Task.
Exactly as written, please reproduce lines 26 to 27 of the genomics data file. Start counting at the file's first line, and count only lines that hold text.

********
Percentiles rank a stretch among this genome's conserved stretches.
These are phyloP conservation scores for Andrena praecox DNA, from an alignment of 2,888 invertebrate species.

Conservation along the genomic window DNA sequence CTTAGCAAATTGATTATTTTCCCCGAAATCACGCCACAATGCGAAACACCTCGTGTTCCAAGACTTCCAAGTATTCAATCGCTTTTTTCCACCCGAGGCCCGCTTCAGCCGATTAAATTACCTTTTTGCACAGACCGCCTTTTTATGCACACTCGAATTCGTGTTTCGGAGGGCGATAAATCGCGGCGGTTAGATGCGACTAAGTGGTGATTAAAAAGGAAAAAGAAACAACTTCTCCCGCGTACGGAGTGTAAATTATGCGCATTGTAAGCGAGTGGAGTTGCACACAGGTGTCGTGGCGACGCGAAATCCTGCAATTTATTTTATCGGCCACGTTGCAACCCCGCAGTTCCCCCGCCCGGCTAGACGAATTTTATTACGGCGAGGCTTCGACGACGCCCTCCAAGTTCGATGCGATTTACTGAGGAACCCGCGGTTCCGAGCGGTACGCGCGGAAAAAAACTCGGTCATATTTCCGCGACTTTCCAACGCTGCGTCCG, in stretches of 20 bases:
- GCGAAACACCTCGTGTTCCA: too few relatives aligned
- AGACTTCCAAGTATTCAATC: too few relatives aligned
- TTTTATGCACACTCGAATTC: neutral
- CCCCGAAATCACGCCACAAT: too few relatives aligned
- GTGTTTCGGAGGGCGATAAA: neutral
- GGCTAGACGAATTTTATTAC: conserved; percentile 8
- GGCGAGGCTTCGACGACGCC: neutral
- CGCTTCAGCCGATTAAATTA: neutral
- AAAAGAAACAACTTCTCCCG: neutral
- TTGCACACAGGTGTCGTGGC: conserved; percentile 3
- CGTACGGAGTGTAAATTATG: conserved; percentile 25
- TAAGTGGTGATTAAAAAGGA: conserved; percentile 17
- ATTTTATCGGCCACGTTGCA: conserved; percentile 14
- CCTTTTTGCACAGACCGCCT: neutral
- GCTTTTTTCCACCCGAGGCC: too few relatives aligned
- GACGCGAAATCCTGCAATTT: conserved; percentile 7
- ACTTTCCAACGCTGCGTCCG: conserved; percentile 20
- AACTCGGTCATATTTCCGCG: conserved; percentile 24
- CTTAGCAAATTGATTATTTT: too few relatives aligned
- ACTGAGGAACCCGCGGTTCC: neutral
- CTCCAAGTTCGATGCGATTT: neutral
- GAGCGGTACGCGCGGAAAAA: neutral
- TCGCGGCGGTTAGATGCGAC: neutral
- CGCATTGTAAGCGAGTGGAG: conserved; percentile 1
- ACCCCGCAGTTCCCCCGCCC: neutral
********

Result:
- TCGCGGCGGTTAGATGCGAC: neutral
- CGCATTGTAAGCGAGTGGAG: conserved; percentile 1